Transgender activists demand equal rights, protection in Pakistan’s ‘first’ trans rights march in Karachi

Published November 20, 2022
<p>Hundreds of transgender activists gathered at the Frere Hall in Karachi on Sunday. — Photo by Imtiaz Ali</p>

Hundreds of transgender activists gathered at the Frere Hall in Karachi on Sunday. — Photo by Imtiaz Ali

Hundreds of transgender activists gathered at Karachi’s Frere Hall on Sunday to campaign for equal rights and raise awareness of discrimination against their community.

Believed to be a first of its kind, Sindh Moorat March 2022 was organised by the transgender community. It was attended by politicians, lawyers, and human rights activists, including Zulfikar Ali Bhutto Junior, the only son of slain PPP leader Murtaza Bhutto.

The protest — which began at 1pm — saw hundreds of people carrying placards and chanting slogans calling for the rights of the transgender community.

“This is Pakistan’s first trans rights march,” Shehzadi Rai, a protest march organiser, told Dawn.com.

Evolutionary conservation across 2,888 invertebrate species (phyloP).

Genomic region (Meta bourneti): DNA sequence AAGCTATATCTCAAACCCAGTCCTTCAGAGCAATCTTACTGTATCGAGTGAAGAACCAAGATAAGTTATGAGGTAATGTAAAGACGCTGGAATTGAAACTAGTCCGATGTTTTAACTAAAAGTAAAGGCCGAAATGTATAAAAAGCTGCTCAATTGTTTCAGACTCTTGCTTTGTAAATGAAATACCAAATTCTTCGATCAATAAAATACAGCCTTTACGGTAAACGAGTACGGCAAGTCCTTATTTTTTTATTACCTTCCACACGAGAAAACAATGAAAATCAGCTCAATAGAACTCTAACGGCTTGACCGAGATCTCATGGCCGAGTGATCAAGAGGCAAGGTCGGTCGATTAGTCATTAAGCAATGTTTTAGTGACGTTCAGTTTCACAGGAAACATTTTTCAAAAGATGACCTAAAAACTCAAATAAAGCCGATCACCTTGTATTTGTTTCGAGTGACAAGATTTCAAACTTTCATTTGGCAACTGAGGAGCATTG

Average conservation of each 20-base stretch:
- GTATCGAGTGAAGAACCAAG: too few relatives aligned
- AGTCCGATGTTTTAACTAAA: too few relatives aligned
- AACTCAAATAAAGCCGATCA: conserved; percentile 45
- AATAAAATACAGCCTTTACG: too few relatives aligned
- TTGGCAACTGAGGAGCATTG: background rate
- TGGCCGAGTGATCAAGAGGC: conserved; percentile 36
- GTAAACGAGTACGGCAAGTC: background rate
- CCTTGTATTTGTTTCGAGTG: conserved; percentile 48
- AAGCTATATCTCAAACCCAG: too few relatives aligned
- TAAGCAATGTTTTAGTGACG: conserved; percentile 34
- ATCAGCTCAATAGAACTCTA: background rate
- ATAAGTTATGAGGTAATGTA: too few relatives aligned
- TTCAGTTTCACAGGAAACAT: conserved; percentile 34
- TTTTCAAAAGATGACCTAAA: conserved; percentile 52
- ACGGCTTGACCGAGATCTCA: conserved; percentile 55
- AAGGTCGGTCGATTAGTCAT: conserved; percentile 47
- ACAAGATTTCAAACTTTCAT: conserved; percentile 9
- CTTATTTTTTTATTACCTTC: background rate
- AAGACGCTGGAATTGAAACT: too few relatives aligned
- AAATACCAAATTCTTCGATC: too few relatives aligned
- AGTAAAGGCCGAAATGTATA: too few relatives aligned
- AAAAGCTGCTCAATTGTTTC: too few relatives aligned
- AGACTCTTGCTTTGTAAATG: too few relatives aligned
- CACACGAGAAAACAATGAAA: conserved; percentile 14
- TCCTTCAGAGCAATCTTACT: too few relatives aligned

She said today’s protest was a part of the global march being observed by transpersons on November 20. “On this day we remember all the transpersons who were brutally killed.”

The activist told Dawn.com that the main aim of the march was the implementation of the trans rights law. “This year, we have adopted the slogan of ‘Zan, Zindagi and Azad’ (woman, life and free) to show solidarity with women in Iran,” she added.

Ahead of the march, South Senior Superintendent of Police Syed Asad Raza told Dawn.com that around 300 policemen were deployed for the security of protesters, while the venue was also thoroughly checked by bomb experts.

Elaborate traffic arrangements and snipers were also deployed to meet any eventuality, he said, adding that no untoward incident occurred during the march.

Demands

The Sindh Moorat March has 12 main demands, the first being criminalisation of transphobic hate speech and its implementation.

“The law of Diyyat (blood money or family pardon) should be kept out of the murder of trans persons,” a post shared by organisers on Twitter said. It outlined that the right to “self-perceived” gender identity should be safeguarded as it was every individual’s basic right.

It also demanded a 0.2 per cent quota for transpersons for employment and education institutions.

Furthermore, the organisers urged the government to protect the Transgender Persons’ Protection of Rights Act 2018 “in its original form” and pass the bill.

Other demands included the sensitisation of the masses to deal with members of the transgender community and strict action against hate speech and misinformation against transgender persons.

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